In the following two questions I need to find the pointwise limit of the sequence defined for $x\in R$. I have had some success with the first example and believe I have done it correct. But in the second example I am not sure how to find the pointwise limit or if it is uniformly convergent

1) $f_n(x) = \dfrac{nx+x^2}{n^2}$. Then $$ \lim\limits_{n\to\infty} f_n(x) =\lim\limits_{n\to\infty} \left(\dfrac{x}{n} + \dfrac{x^2}{n^2}\right) = x\left(\lim\limits_{n\to\infty} \dfrac{1}{n}\right) + x^2\left(\lim\limits_{n\to\infty} \dfrac{1}{n^2}\right)=0+0=0$$

So this converge pointwise to $0$.

However how do I find the pointwise limit of the following sequence and whether or not that it uniformly converges?

2) $f_n(x) = e^{-(x-n)^2}$

  • $\begingroup$ Observe that $$e^{-(x-n)^2}=e^{-(n-x)^2}=\frac1{e^{(n-x)^2}}$$ Hope it helps. $\endgroup$ – Masacroso Feb 8 '17 at 22:28
  • $\begingroup$ Note that $f_n(n) = 1$ for all $n$. $\endgroup$ – copper.hat Feb 8 '17 at 22:33

For 1), uniform convergence would imply that given some $\epsilon > 0$, you can find $n$ large enough so that $|f_n(x)| < \epsilon$ for all $x$. Why is this impossible? (Consider large enough $x$.)

For 2), as $n \to \infty$ the exponent tends to $-\infty$ so the pointwise limit is $0$. For uniform convergence, follow the same approach as 1). For $0<\epsilon<1$, why can't you find $n$ large enough so that $|f_n(x)| < \epsilon$ for all $x$? (See copper.hat's hint: note that $|f_n(x)| \le |f_n(n)|=1$ for all $x$ and $n$.)

  • $\begingroup$ could you further elaborate for the uniform convergence for number 2? trying to understand this logic $\endgroup$ – Bl409 Feb 8 '17 at 22:47
  • $\begingroup$ what implicatations does $f_n = n $ for all n have? $\endgroup$ – Bl409 Feb 8 '17 at 22:55
  • $\begingroup$ @Bl409 Suppose $\epsilon=1/2$ and you want to verify $|f_n(x)|<\epsilon$ for all $x$. This is impossible since $|f_n(n)|=1$. $\endgroup$ – angryavian Feb 8 '17 at 22:59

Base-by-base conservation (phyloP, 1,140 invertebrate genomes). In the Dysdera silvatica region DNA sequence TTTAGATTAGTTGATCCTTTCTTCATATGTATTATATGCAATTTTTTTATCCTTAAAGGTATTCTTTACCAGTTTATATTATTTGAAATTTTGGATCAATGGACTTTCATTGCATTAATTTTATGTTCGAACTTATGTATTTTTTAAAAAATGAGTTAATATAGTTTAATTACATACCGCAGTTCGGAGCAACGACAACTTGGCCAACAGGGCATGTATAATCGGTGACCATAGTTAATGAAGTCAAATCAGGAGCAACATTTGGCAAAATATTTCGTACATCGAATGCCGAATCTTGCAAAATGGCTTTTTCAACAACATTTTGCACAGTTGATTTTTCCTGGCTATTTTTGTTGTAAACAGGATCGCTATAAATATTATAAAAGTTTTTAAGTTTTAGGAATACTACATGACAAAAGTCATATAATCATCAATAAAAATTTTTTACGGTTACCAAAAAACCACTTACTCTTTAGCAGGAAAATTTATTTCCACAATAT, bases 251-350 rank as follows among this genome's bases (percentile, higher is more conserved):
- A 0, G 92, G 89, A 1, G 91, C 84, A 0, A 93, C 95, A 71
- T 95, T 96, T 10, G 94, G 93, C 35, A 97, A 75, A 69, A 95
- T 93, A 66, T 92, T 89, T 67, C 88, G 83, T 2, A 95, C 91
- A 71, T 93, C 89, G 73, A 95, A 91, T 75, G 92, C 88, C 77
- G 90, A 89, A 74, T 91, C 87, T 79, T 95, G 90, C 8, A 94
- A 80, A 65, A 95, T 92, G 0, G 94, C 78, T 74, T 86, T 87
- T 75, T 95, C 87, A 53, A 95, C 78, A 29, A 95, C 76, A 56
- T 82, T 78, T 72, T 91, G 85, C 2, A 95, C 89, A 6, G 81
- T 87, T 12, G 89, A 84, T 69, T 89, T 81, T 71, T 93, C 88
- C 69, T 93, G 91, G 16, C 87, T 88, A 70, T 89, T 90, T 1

• $\begingroup$ so then this is not uniformly convergent since $|f_n(n)|=1$? $\endgroup$ – Bl409 Feb 8 '17 at 23:04

Try fixing $x_0\in \mathbb R$ and study $\lim_{n\to +\infty} f_n(x_0)$. In the case you are asking:

$$\lim_{n\to +\infty} e^{-(x_0-n)^2} = \lim_{n\to +\infty} \frac{1}{e^{(x_0-n)^2}}=0$$

because as $n\to +\infty$, as $x_0$ is fixed, $(x_0-n)^2$ becomes larger, and so does $e^{(x_0-n)^2}$.

If you do not see it clear, you can choose some particular values of $x_0$.

So $f_n$ converges pointwise to $0$. Now, to study uniform convergence, note that the only possible limit is $0$, because uniform convergence implies pointwise convergence. So you will have to prove that $$\sup_{x\in \mathbb R} |f_n(x)-0|=\sup_{x\in \mathbb R} |f_n(x)|\to 0$$ as $n\to \infty$.

But, in this case, $f_n(n)=1$, so $\sup_{x\in \mathbb R} |f_n(x)|>1$.

In the general case, it is usually a good idea to find $\sup |f_n(x)|$ using derivatives.

  • $\begingroup$ so does thus prove that it is not uniformly convergent for number 2? $\endgroup$ – Bl409 Feb 8 '17 at 22:49
  • $\begingroup$ @Bl409 Yes. If $\sup_{x\in \mathbb R} |f_n(x)| >1$ for all $n\in \mathbb N$, it cannot be $\sup_{x\in \mathbb R} |f_n(x)|\to 0$. $\endgroup$ – A. Salguero-Alarcón Feb 9 '17 at 15:13

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